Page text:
--------------------
"Buy low, sell high
get rich and you still die"


Posts: 2331 | From: Southwest Michigan, USA | Registered: Oct 2001  |  IP: Logged
CommanderShroom
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Icon 1 posted July 24, 2009 10:25      Profile for CommanderShroom     Send New Private Message       Edit/Delete Post   Reply With Quote 
If you are getting fire, it keeps me from totally thinking it is the ignition, but not completely.
Now you said you had just done the EGR and Clutch.

While you were in there, what else was done?

Also what did you have to pull that was injector related?

Since you mentioned changing other parts, is there a possibility that you got close to other essential wiring?

It could be as stupid as a loose connector in an area you thought wasn't messed with.

I know that earlier Jetronics were more or less mechanical injection. Does yours have the flap door in the air breather that meters the fuel? I had an older Scirroco that was a bit long in the tooth and blow-by would gum up the works and creates poor idle issues and suck. A bit of carb cleaner to clear out the oil and it would be great for a few more months.

What about wires plugs cap and rotor? Are they in good shape? Old or new? Have you pulled the plugs to look for discoloration? I have seen situations where weak spark would fail under full engine load. So you would have a spark, just not enough to keep it running.

It comes down to compression fire and fuel. So if you aren't losing compression once warmed up, you are left with fire and fuel. I would start prowling out things that are different from before you pulled the motor and work from there.

Posts: 2463 | From: Utarrrrggggghhh!!!!!!!! | Registered: Mar 2003  |  IP: Logged
TheMoMan
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Icon 1 posted July 24, 2009 10:47      Profile for TheMoMan         Edit/Delete Post   Reply With Quote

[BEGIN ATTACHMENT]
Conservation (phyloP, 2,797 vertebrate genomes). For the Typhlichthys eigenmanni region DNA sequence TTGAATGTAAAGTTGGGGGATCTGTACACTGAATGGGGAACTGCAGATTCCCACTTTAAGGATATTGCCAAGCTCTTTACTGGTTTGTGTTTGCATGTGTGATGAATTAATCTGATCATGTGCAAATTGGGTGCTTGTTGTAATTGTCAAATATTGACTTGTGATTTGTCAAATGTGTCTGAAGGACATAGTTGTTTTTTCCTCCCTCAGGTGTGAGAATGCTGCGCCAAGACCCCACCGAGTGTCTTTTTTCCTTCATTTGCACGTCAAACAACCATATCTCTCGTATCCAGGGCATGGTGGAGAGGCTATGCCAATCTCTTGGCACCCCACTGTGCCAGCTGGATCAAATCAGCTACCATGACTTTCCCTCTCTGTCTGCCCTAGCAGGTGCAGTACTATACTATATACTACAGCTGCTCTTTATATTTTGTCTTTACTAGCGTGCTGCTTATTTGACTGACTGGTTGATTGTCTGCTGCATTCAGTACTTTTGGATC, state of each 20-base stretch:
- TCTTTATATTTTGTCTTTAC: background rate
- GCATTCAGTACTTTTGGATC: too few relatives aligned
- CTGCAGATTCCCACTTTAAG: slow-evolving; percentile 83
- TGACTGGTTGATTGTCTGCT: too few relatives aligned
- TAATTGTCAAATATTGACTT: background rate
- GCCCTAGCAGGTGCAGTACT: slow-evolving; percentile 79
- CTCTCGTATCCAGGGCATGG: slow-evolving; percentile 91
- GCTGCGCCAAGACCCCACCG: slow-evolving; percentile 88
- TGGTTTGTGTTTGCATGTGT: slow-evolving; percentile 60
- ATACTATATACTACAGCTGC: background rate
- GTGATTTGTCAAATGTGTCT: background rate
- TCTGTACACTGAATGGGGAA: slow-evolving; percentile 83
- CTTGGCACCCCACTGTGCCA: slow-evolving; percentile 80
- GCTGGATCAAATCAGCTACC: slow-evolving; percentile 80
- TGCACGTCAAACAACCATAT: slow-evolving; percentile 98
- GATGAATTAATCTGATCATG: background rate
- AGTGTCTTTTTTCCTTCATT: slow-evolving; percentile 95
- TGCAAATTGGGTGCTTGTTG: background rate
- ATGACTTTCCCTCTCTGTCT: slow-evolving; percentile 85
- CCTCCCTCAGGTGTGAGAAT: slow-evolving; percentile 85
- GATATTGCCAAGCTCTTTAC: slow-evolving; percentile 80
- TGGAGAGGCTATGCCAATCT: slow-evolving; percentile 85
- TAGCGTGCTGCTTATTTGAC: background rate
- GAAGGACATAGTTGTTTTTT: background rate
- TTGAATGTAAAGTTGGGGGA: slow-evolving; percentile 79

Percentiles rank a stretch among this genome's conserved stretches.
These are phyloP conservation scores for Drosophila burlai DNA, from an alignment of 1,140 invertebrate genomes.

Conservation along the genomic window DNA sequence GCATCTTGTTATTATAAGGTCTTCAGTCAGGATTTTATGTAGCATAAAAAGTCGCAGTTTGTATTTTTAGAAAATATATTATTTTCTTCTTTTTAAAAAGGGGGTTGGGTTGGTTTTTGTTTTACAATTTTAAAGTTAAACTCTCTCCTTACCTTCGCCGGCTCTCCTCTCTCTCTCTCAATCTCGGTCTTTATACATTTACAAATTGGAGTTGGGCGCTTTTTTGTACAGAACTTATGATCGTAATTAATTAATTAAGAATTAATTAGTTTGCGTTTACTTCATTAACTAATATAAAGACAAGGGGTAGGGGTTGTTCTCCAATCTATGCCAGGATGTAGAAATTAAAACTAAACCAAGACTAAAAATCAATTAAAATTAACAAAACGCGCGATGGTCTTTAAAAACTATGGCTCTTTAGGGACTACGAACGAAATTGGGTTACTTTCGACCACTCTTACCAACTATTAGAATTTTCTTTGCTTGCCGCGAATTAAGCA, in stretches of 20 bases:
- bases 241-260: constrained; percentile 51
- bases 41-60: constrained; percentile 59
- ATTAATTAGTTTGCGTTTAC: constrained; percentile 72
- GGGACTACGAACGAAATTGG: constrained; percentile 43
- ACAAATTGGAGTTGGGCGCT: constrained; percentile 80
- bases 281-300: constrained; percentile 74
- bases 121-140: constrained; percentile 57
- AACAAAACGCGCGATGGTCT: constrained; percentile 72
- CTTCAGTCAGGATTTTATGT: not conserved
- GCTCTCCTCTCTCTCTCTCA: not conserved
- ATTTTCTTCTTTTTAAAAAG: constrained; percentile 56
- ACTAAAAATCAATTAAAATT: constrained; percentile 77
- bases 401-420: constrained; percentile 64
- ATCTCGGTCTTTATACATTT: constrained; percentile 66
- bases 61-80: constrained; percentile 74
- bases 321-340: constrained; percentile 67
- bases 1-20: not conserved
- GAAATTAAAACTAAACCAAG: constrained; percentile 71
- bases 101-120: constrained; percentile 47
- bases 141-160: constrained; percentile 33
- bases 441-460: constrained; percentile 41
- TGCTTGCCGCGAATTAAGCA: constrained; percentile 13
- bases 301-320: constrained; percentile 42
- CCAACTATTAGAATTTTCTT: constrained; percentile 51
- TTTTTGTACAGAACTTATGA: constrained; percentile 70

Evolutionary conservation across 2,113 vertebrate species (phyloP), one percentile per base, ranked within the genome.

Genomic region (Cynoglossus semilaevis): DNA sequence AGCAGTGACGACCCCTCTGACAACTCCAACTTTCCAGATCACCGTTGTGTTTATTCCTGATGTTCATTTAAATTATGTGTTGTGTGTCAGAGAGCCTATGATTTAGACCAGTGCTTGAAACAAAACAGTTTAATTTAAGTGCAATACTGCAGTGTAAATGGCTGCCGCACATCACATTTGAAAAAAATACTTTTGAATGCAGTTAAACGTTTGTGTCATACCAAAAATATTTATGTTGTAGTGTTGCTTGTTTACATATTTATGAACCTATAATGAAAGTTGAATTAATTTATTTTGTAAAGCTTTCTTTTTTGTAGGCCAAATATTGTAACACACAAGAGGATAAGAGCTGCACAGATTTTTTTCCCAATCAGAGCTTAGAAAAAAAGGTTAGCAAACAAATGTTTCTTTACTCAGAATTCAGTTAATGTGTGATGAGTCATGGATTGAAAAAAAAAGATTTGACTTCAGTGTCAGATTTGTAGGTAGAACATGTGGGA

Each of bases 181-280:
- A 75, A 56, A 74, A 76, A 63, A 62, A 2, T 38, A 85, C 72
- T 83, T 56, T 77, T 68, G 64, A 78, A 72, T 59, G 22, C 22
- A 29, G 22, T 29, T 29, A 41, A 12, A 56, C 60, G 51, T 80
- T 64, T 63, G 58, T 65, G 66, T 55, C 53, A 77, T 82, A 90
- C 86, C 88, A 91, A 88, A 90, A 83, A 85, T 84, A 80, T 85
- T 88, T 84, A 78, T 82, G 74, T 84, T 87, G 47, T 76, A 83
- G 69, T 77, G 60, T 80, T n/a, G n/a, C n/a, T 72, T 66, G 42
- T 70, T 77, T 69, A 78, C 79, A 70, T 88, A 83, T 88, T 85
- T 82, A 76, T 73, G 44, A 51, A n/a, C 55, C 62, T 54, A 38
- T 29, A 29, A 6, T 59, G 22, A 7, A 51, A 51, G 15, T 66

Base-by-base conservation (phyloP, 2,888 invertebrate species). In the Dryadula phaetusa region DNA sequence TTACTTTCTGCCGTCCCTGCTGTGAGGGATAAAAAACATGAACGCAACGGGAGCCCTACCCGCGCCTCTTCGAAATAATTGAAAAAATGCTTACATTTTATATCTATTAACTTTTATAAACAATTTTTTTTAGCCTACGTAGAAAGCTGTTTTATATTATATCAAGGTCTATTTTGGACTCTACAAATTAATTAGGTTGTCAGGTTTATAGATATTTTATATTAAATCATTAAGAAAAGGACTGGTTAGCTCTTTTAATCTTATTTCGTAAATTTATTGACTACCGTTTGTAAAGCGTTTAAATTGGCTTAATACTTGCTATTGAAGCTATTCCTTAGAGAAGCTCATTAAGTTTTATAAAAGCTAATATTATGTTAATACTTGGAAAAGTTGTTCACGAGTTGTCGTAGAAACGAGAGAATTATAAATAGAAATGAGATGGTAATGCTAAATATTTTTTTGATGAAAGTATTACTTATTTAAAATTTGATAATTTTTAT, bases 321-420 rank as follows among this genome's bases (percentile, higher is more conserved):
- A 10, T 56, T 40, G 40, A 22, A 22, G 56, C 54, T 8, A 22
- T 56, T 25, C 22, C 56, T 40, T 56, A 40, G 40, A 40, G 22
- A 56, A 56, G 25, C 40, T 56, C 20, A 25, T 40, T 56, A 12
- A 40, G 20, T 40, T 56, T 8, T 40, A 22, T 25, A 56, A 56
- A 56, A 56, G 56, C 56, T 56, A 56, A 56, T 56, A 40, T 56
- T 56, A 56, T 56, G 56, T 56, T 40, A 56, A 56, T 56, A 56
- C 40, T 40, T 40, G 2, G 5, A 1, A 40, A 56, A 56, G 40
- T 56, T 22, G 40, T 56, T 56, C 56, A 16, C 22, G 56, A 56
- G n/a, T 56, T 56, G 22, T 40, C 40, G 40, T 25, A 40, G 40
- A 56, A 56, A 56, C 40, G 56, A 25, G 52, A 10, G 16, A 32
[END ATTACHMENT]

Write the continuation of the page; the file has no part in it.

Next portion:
_____________________ Hey ____________________

____ I'm with shroom on many of his points, it was either giving you trouble before the clutch job or you have caused it. Check grounds engine to body, chassis to body, is the distributer tight and is it grounded. Inside the dist. is the advance plate grounded? Is that little plastic insulator for the points to coil wire in good shape?

--------------------
Those who would give up essential liberty to purchase a little temporary safety deserve neither liberty nor safety.


Benjamin Franklin,

Posts: 5835 | From: Just South of the Huron National Forest, in the water shed of the Rifle River | Registered: Sep 2002  |  IP: Logged
MacManKrisK

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Icon 1 posted July 24, 2009 10:50      Profile for MacManKrisK     Send New Private Message       Edit/Delete Post   Reply With Quote 
Shroom: all good ideas, thanks.

The EGR I just blocked off because it was leaking (and there hasn't been a proper EGR connection attached to this engine for as long as I've owned it). I replaced the Aux Air Regulator (a valve that is parallel to the throttle body and allows more *metered* air in to enrich the mixture during warm up) while I was in there. That required disconnecting the fuel rail at the cold start injector to make room for hands and tools to reach. I have since swapped the "newsed" one back for the original, to no avail.

I should check Temp Sensor #2 (cylinder head temp) and make sure it's properly grounding....

I have the flappy door "mass air flow" box, it appears to be working blissfully well.

I'm 99% sure (which is as sure as I can realistically be) that the ignition system is good. My most recent tests indicate that I may be losing vacuum.. but I have no idea where.

Fuel pressure is about 32psi... which is pretty damn close to the 35psi specification. I'm not going to sneeze at that one.

--------------------
"Buy low, sell high
get rich and you still die"


Posts: 2331 | From: Southwest Michigan, USA | Registered: Oct 2001  |  IP: Logged
TheMoMan
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Icon 1 posted July 24, 2009 10:56      Profile for TheMoMan         Edit/Delete Post   Reply With Quote 
__________________ MMKK ______________________

___ Please check valve lash, it could be too tight, that would hold the valves open at higher temps.

--------------------
Those who would give up essential liberty to purchase a little temporary safety deserve neither liberty nor safety.


Benjamin Franklin,

Posts: 5835 | From: Just South of the Huron National Forest, in the water shed of the Rifle River | Registered: Sep 2002  |  IP: Logged